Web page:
Here at our Design Studio, we love to explore all corners of the world. This week we’re exploring art around our local New York neighbourhoods before we head over to Spain’s Canary Islands to browse ‘The Tenerife Arts Space’ – join us on this journey as we go ‘Out and About’…
In Madison Square Park, two new statues have emerged. Shahzia Sikander’s new work is called ‘Havah…to breathe, air, life’ and focuses on themes of justice. Nearby, statues of nine men from history and religion perch on the roof of the local courthouse. For the first time, the representation of a woman has joined the noble rooftop plinths. ‘The self-rooted body represents the resilience of women, who can carry their roots wherever they go’, Sikander writes in her artist statement. ‘The sculptures are temporary and not a fixed point in the landscape, nor symbolic of any fixed ideas or of a specific community. One person or a human occupant on a plinth can represent multiple histories, ideologies, or experiences’. They will be on view until June.
Over in the Financial District you’ll find ‘Geo’ – a dome created by design studio Hou de Sousa. Until 30th March, New Yorkers will get to walk inside this colourful corridor made of ropes, intended to echo the towering urban landscape surrounding it in Downtown Manhattan. The 30-by-10-foot dome boasts steel frames and over five miles of fluorescent paracord, offering an unparalleled display of lights and colours.
Over in the Garment District, is ‘The Big Button’. This sculpture in Midtown has stood for over 30 years and has recently received a facelift. At 28 feet tall, it has a 15-foot diameter aluminium button and a 32-foot brushed stainless-steel needle. The pop art ‘represents New York City’s prominent fashion industry, serving as a beloved symbol of the neighbourhood and its rich history’ says Barbara A. Blair, president of the Garment District Alliance.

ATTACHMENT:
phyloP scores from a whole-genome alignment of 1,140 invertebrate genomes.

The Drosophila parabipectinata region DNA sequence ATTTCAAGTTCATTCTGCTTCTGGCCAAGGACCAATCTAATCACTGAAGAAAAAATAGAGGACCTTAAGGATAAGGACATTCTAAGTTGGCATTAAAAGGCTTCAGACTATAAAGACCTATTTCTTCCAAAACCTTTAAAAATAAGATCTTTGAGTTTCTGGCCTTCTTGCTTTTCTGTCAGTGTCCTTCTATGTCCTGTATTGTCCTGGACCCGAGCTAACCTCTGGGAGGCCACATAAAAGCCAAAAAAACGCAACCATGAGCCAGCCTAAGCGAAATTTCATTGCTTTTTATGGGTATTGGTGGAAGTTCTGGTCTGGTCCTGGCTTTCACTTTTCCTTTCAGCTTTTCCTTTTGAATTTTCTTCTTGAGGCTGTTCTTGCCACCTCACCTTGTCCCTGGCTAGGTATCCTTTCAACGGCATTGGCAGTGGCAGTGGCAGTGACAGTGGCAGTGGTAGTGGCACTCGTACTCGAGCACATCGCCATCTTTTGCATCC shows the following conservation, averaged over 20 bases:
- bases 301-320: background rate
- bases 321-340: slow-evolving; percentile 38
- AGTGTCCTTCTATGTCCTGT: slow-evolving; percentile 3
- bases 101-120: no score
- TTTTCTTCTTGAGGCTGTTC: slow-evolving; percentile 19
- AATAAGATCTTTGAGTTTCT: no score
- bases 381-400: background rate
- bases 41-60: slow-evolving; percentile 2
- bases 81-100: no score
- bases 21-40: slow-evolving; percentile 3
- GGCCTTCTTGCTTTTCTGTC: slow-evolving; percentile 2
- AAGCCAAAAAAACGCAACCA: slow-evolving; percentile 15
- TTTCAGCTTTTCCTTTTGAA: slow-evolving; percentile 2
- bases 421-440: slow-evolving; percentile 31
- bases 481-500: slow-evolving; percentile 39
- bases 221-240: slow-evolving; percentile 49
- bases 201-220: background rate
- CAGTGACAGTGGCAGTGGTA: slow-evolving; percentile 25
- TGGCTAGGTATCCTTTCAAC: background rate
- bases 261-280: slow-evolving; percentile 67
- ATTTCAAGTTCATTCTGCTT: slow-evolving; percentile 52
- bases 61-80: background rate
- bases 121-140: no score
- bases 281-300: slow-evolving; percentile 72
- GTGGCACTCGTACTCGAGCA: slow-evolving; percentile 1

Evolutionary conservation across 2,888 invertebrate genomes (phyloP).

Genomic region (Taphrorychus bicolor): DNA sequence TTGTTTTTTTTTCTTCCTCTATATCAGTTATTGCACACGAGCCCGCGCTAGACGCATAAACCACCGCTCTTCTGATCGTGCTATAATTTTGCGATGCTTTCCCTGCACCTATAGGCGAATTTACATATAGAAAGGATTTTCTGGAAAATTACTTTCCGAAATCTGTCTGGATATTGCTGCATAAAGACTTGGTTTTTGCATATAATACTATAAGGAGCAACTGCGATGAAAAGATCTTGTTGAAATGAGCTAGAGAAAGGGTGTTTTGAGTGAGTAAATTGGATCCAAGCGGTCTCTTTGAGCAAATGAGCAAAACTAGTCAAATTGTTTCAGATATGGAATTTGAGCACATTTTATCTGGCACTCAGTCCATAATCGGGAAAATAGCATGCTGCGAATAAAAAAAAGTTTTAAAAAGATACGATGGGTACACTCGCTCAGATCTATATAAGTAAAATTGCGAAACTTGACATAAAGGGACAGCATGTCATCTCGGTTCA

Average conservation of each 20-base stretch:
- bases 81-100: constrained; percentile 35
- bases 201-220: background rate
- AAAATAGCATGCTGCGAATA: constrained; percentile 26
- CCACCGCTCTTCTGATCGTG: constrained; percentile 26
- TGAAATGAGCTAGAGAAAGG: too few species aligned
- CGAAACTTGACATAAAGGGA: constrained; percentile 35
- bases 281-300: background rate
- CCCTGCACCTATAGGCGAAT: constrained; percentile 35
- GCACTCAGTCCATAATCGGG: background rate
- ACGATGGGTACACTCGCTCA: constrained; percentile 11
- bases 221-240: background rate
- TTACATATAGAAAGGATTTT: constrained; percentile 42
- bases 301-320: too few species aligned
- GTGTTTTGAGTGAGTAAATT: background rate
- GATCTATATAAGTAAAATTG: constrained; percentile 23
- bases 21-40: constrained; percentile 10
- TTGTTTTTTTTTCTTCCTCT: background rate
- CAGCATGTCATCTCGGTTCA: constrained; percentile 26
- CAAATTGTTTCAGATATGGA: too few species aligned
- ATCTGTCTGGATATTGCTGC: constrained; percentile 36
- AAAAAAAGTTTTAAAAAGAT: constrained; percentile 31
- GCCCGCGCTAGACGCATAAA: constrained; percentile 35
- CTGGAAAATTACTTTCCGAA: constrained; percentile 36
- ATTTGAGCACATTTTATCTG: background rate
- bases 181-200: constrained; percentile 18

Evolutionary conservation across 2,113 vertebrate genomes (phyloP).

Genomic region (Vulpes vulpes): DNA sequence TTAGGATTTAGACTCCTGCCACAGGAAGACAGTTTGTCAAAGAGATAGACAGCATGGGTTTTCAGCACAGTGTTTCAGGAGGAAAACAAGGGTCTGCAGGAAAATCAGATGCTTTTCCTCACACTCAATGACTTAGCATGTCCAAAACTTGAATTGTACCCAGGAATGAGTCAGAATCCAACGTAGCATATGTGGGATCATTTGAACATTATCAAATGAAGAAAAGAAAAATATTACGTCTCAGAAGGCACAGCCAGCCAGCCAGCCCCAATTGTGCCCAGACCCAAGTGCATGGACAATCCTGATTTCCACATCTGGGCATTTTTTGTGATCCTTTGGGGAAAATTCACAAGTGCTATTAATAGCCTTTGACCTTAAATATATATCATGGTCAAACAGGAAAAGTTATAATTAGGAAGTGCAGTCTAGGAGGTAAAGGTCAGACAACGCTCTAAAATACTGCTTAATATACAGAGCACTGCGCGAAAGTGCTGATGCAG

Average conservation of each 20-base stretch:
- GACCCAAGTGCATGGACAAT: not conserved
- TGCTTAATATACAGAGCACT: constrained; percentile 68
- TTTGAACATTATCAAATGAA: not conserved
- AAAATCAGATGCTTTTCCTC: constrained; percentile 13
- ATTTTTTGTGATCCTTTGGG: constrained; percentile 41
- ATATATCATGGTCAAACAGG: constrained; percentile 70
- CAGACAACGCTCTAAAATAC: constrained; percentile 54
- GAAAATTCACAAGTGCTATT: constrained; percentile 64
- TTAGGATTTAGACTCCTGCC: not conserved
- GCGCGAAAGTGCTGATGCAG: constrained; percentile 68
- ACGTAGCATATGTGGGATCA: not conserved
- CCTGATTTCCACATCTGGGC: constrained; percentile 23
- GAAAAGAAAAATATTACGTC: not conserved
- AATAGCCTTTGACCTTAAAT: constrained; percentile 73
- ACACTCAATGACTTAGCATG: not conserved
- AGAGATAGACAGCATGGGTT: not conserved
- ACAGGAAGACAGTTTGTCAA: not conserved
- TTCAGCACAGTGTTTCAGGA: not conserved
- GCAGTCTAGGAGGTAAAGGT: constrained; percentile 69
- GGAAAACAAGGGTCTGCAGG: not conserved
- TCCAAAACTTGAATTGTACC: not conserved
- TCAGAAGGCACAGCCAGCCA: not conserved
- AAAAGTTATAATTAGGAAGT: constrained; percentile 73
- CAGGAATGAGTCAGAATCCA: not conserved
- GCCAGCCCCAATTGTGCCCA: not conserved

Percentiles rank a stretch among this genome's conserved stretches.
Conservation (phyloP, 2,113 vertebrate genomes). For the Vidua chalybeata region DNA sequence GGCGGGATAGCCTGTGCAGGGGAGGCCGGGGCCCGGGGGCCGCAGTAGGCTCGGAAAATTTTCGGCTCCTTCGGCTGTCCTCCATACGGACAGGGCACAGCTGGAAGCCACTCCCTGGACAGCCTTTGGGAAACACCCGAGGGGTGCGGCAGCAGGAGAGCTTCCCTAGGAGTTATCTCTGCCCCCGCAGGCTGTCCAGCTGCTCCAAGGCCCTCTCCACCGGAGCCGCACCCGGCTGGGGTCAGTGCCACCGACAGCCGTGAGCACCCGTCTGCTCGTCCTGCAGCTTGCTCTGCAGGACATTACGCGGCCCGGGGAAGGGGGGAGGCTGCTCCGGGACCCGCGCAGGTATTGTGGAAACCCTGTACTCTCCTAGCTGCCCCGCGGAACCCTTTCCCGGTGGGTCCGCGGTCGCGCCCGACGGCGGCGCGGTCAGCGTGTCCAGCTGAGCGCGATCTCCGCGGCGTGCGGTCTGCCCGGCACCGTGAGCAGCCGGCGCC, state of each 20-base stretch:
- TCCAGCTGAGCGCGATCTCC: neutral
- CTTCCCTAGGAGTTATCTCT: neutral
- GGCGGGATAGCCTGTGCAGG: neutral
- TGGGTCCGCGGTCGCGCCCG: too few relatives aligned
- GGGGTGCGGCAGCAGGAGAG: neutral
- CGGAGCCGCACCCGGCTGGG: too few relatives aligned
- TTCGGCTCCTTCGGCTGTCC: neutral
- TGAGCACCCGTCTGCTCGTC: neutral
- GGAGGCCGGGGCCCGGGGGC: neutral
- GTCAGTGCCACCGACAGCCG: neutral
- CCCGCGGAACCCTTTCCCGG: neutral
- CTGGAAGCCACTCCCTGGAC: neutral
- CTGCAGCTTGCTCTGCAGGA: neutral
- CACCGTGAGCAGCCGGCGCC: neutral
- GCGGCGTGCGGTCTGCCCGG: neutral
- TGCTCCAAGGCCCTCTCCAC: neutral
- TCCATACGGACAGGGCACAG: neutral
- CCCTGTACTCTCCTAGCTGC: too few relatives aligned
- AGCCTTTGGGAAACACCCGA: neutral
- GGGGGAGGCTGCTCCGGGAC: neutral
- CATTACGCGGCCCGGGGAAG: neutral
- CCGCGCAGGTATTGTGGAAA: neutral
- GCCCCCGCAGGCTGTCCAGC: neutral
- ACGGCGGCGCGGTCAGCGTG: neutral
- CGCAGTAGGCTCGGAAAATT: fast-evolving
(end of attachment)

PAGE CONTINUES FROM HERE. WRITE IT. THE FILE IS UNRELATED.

The Tenerife Arts Space (TEA) is a cultural space and museum in Santa Cruz de Tenerife. The building was designed by Swiss architects Jacques Herzog & Pierre de Meuron and Canarian architect Virgilio Gutiérrez. It is made of concrete with 1200 glass windows in 720 different sizes and shapes.
Let us show you our favourite artists exhibiting at TEA until 9th April…
Aurelia Muñoz (1926 – 2011)
A Spanish artist and pioneer of the new tapestry art. Muñoz renewed the traditional concept of the tapestry to provide it with an artistic value which stands out in her compositions, as seen here in ‘raincoat’.
Muñoz experiments with patchwork and this style is seen throughout her artistic journey. She also practises the techniques of embroidery, collage and macramé, giving her works a sense of character.
Juana Fortuny (1971)
Fortuny graduated in Fine Arts at La Laguna University in Tenerife. She practises craft construction through fabrics and scraps, using a technique that requires dedication and perseverance. The piece shown below took her 5 years to complete because of the vast array of materials used.